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... openness seemed to invite independent initiatives; the Chernobyl disaster underlined the message. Boris Yeltsin allowed the clubs to make use of official premises in Moscow, and we held a national meeting in June 1987. By this time there were scores of clubs with a combined membership of several thousand. Some were principally student groups, others mainly ...

The View from Moscow

Boris Kagarlitsky, 20 April 1989

... Surprising though it may be to the British public, Mrs Thatcher is one of the most popular Western politicians in the Soviet Union, especially among the apparatchiki. It follows that the British Prime Minister is often a central figure in discussions among people on the left of Soviet public opinion. The experience of ten years of Conservative radicalism in Britain is too important historically to be ignored ...
The Dialectic of Change 
by Boris Kagarlitsky, translated by Rick Simon.
Verso, 393 pp., £29.95, January 1990, 0 86091 258 2
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... Left and the practice of structural reform could, in this sense, hardly be more propitious. Boris Kagarlitsky, who sprang apparently fully-accoutred onto the Soviet scene a few years ago, to demonstrate the long-suspected existence of a democratic-socialist opposition within the USSR, is in one way very well placed to conduct the survey. He writes ...

Going West

John Barber, 24 November 1988

The Gorbachev Phenomenon: A Historical Interpretation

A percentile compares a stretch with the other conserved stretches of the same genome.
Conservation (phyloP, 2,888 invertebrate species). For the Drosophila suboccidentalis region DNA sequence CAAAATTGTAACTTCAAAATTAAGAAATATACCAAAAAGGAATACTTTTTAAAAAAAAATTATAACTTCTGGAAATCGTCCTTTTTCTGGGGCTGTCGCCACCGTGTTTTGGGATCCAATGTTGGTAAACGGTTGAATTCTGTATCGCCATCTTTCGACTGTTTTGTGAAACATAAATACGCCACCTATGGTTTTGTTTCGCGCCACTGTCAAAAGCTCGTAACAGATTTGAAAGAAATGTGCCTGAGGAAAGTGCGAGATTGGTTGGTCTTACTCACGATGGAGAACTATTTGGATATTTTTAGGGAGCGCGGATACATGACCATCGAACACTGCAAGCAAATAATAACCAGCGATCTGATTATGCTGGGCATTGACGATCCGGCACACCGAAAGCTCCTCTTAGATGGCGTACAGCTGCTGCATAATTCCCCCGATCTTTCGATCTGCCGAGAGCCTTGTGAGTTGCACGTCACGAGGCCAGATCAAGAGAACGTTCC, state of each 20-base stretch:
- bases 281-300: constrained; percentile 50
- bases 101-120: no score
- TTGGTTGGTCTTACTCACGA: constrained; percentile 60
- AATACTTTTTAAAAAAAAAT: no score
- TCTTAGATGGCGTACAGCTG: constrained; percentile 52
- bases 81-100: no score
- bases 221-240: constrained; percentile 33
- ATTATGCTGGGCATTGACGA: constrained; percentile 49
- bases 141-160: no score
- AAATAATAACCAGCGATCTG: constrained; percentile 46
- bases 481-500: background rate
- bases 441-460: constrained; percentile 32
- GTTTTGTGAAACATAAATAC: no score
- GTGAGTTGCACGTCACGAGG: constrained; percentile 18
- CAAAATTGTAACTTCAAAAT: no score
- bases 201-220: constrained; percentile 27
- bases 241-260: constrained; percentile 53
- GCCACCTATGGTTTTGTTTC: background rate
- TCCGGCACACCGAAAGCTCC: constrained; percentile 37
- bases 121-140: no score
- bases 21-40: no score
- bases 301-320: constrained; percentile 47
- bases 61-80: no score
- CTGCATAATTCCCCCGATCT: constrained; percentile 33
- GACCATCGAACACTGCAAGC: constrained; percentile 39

by Moshe Lewin.
Radius, 176 pp., £12.95, June 1988, 0 09 173202 6
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The Thinking Reed: Intellectuals and the Soviet State from 1917 to the Present 
by Boris Kagarlitsky, translated by Brian Pearce.
Verso, 374 pp., £17.95, July 1988, 0 86091 198 5
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Eastern Europe, Gorbachev and Reform: The Great Challenge 
by Karen Dawisha.
Cambridge, 268 pp., £22.50, June 1988, 0 521 35560 5
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... better than the historical study of the Soviet intelligentsia which comprises the main part of Boris Kagarlitsky’s book. Completed in Brezhnev’s last year, 1982, when its author was only 24, it is an impressively wide-ranging and imaginative work. The breadth of Kagarlitsky’s acquaintance with Western, as well ...


John Lloyd, 21 October 1993

... that could be seen had often been in evidence during the previous two years as the opposition to Boris Yeltsin took shape. The Soviet flag was in the majority: plain red (no need for a variety of colours to represent different strands in the nation – this was a Union in which all contradictions, colourful or otherwise, had been resolved) with the little ...


Orlando Figes: In Moscow, 19 January 1989

... threat to the Party leadership: although the Young Turks who organise the Front in Moscow, such as Boris Kagarlitsky, have argued that ‘conditions are not yet ready to replace the one-party system with a multi-party one,’ it is implicit in their arguments that they favour this transition. The July Party Conference was a disappointment for the liberal ...

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